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Chrystallography Made It Crystal Clear...

Date Added: 8/08/2011
  Recently we met Chun Chen... We were fascinated to learn that she is doing a Ph.D in Chrystallography (Material Chemistry).

We had to Google what that meant exactly, but the more we spoke with her, the more we realised how much this girl knew about Moissanite! We could not pass up the opportunity to ask her to contribute to our blog. I'm sure you will find her as fascinating as we do!

Chun Chen is 26 years old, B.Sc (Advanced with Honours Class I), currently completing a Ph.D (research) in Chemistry.

MM: We understand you're doing a doctorate in Material Chemistry. What exactly is Material Chemistry (Crystallography)?

CC: Crystallography is a technique we strongly depend on in this field of research. It is to determine the crystal structure of a material through X-ray or neutron diffraction methods. Crystalline materials, or crystals, have a basic atomic component which is repeated through an extended network. Due to this regular pattern, one can determine the positions of the atoms and their distances to the neighbouring atoms by shining a beam of particles and investigate how they bounce off (diffract) from the atoms.
Ok, that was a really long sentence with too much technicality in it!! Let's just say it is a way of finding out what is in your material of interest and how are they arranged in space. Still too complicated?! May be compare it to taking an X-ray of your bones? Ok I give up!!

MM: What made you want to study Material Chemistry?

CC: This is probably the lamest answer you will get coming out of a Ph.D student! I like pretty, colourful and shinning things, naturally, being a girl. In material chemistry, you use a lot of metallic components which produces the wide range of colours we see in things such as gemstones. Due to the crystalline nature of these materials, we can make actual crystals that are sparkly and the diffraction patterns and the crystal structures make very pretty pictures! *grins*

Seriously, materials chemistry has vast industrial applications, therefore, by understanding the chemical nature and properties of these materials is essential in furthering their application potentials. For instance, part of my research is to study this class of materials called Metal-Organic-Frameworks that can store hydrogen gas as an alternative energy source for the future. Very futuristic and environmentally friendly (proving that I still have some sort of conscience).

MM: How did you find out about Moissanite?

CC: A friend of my in school introduced it to me during a random chat of jewellery buying. Yes, we don't talk about chemistry during lunch, we talk about shopping, and preferably about sparkly things.

MM: Why did you choose Moissanite? Did your crystallography knowledge help you to decide?

CC: I was extremely excited about this Moissanite as a diamond replacement idea at first and still am! It definitely helped that I have knowledge of what it is when I searched for it on the internet. If anyone can appreciate a good crystal, it is us material chemists and crystallographers. And that is what Moissanite means to us, a beautiful and very stable crystal.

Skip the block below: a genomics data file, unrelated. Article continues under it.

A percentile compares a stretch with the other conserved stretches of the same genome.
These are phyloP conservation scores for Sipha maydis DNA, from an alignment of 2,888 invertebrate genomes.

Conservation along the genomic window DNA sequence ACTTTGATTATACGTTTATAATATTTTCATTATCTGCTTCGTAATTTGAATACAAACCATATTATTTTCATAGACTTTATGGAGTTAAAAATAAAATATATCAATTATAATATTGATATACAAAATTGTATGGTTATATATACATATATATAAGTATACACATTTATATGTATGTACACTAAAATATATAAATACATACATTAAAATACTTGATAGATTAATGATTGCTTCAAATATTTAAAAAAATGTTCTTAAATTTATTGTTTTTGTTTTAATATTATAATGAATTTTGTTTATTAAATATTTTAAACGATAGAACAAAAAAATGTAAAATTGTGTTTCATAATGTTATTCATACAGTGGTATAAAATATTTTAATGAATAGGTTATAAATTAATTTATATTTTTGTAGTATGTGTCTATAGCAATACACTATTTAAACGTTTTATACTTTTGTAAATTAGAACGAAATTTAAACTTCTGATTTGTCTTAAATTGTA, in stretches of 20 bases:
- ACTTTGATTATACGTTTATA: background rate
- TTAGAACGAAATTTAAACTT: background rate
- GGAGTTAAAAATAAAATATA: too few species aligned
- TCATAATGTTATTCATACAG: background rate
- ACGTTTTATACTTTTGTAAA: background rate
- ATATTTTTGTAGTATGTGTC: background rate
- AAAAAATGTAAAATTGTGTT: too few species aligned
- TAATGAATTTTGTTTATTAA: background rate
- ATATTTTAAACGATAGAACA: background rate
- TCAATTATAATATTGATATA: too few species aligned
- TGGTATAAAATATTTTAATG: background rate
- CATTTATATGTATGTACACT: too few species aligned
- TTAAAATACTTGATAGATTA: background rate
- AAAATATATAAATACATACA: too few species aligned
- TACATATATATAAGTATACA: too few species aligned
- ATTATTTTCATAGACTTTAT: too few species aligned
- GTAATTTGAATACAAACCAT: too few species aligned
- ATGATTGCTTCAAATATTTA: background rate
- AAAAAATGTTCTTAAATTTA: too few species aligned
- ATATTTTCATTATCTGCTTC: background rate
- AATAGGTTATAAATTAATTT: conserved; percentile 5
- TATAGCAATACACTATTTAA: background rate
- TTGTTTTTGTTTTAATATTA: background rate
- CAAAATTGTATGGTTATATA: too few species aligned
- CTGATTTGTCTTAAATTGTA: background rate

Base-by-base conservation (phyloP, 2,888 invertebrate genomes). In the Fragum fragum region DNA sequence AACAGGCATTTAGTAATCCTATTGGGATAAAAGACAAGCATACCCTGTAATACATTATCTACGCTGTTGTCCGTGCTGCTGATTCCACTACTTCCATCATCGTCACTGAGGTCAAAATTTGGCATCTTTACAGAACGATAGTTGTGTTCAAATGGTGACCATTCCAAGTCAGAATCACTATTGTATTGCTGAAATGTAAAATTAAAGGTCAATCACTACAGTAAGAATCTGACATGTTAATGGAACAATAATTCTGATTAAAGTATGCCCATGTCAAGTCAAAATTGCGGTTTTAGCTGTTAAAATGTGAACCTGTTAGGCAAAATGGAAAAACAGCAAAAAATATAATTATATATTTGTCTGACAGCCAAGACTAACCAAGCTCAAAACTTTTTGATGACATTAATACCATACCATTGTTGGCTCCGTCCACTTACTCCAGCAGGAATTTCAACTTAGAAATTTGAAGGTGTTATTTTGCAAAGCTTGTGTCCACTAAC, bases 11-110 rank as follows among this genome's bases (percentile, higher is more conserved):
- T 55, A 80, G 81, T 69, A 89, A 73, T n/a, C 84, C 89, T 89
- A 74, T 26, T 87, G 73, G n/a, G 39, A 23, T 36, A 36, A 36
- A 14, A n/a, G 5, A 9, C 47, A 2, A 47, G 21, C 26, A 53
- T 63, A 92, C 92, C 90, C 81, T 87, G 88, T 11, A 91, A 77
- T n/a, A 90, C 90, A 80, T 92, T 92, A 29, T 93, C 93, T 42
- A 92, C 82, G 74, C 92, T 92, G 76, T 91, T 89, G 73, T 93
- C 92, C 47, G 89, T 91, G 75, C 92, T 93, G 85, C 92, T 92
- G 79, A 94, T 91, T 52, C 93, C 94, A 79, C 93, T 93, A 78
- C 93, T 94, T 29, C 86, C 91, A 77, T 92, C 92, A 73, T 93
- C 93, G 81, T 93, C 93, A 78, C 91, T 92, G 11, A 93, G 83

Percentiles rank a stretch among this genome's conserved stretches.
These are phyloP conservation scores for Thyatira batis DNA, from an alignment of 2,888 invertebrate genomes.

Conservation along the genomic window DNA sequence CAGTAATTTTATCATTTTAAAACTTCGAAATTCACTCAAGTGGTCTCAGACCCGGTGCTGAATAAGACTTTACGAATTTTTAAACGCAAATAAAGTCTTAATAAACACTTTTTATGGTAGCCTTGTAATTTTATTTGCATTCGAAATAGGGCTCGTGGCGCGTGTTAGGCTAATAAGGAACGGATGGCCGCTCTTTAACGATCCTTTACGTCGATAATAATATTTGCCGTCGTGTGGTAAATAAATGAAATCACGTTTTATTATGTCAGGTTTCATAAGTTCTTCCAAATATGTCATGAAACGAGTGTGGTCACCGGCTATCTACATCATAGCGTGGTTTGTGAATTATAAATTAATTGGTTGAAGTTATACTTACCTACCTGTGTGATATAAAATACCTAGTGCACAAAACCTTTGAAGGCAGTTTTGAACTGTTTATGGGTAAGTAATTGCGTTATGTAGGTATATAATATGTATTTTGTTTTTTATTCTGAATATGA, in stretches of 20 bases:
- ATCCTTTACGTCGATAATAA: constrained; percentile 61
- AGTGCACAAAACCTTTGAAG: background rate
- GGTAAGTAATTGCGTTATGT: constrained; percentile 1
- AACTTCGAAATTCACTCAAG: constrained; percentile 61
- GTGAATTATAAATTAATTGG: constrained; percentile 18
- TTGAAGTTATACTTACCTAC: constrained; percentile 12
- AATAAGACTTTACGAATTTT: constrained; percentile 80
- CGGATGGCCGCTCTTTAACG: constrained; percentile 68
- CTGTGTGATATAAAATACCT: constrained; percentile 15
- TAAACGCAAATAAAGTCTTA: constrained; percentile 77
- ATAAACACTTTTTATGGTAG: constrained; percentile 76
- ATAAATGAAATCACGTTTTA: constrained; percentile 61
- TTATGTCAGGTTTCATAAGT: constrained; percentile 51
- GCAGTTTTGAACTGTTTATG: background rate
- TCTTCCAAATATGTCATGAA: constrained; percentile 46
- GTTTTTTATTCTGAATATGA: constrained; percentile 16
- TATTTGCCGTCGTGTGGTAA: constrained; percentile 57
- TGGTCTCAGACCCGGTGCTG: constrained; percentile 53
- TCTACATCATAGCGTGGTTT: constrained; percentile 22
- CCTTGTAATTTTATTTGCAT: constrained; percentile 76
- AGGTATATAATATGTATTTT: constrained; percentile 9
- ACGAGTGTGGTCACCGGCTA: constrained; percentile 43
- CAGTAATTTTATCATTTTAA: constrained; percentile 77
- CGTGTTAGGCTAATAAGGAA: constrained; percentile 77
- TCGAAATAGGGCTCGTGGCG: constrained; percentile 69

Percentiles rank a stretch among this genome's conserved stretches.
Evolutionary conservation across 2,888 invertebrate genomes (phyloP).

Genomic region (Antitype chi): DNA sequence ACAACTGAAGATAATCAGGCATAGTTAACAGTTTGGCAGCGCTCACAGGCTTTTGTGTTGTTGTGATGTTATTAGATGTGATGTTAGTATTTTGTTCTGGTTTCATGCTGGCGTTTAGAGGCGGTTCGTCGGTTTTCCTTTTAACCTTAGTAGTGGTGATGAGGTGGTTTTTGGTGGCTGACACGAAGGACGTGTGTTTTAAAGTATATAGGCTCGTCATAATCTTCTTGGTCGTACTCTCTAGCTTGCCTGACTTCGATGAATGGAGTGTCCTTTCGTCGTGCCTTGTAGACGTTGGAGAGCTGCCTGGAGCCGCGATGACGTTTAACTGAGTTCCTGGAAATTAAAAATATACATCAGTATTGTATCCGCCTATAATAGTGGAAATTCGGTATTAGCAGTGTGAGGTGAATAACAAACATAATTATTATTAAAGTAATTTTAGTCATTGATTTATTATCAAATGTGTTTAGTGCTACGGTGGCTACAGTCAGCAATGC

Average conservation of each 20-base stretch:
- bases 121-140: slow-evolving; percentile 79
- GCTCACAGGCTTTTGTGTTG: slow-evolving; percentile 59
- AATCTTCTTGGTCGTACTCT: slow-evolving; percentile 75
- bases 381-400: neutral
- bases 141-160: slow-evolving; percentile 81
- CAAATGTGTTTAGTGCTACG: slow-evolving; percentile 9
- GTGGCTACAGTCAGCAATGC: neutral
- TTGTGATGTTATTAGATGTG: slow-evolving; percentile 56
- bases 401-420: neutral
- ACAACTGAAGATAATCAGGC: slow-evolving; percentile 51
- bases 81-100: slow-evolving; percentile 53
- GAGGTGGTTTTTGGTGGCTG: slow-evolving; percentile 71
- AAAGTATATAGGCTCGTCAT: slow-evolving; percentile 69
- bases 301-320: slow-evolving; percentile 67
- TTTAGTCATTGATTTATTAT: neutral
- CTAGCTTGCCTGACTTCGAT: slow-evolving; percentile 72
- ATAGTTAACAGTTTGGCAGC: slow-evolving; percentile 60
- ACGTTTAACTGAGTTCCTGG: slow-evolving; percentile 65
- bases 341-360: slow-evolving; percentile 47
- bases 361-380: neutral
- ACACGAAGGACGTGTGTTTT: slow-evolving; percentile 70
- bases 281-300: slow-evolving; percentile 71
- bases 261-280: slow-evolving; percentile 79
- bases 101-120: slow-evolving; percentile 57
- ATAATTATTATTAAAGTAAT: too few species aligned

From here onward, you'll hear a lot of over-enthusiastic and crazy comments and thoughts. Be Prepared!!

I'm sure people who purchase Moissanite already know that it is highly comparable to diamonds. Imagine that you are replacing every second carbon in the diamond (pure carbon) structure with a silicon atom, voila, you have your Moissanite. So instead of raving about the radiance, hardness and ridiculously cheap price that we already know about, I'll tell you why it is better than diamonds in many other ways people don't know!

First, it is tougher than diamonds, diamonds are the hardest substance on earth, however, it is brittle and easily chipped along fault lines. You might scratch your Moissanite against a diamond, but you can break a diamond with Moissanite!

Moissanite is much rarer than diamonds in nature, as they were only found in meteorites and in tiny quantities in some diamond deposits. Now just imagine how special your engagement ring would be if you had naturally occurring Moissanite! You can show off your ring by saying, "And I got my stone from the Canyon Diablo meteorite!"

Seen the movie Blood Diamond? Would you turn those poor little African children into cold-blooded child soldiers, or to fund the illegal trade of firearms and civil wars? Then don't buy a diamond! Ok, that is just blackmailing, I shall not judge other peoples' decisions.

Just one more and I'll stop babbling. Diamonds will decompose to graphite in air at ~ 700 °C and will melt at high pressure, while Moissanite will not melt under pressure and decomposes at 2700 °C. If you ever leave your diamond ring at home and under some tragically unfortunate circumstances that the house caught on fire (which happens a lot in Australia with bushfires), your diamond will not survive but the Moissanite will, as flame temperature can reach above 1000 °C in a common house fire!

I think understanding these properties of Moissanite really makes me appreciate it for what it is.

MM: Would you recommend Moissanite to your friends?

CC: I've been trying to convince most of my chemist friends to have Moissanite instead of Diamonds, so of course I'd recommend it to ANYONE! I believe that people have their doubts because diamonds have been embedded in our culture for almost as long as civilisation itself, while Moissanite were only discovered 30 years ago and became commercially available in the last 10 years. The more we expose Moissanite to society, the faster they'll become accepted and recognised, and it is a process that I'll happily be a part of.

Thanks so much for your contribution Chun!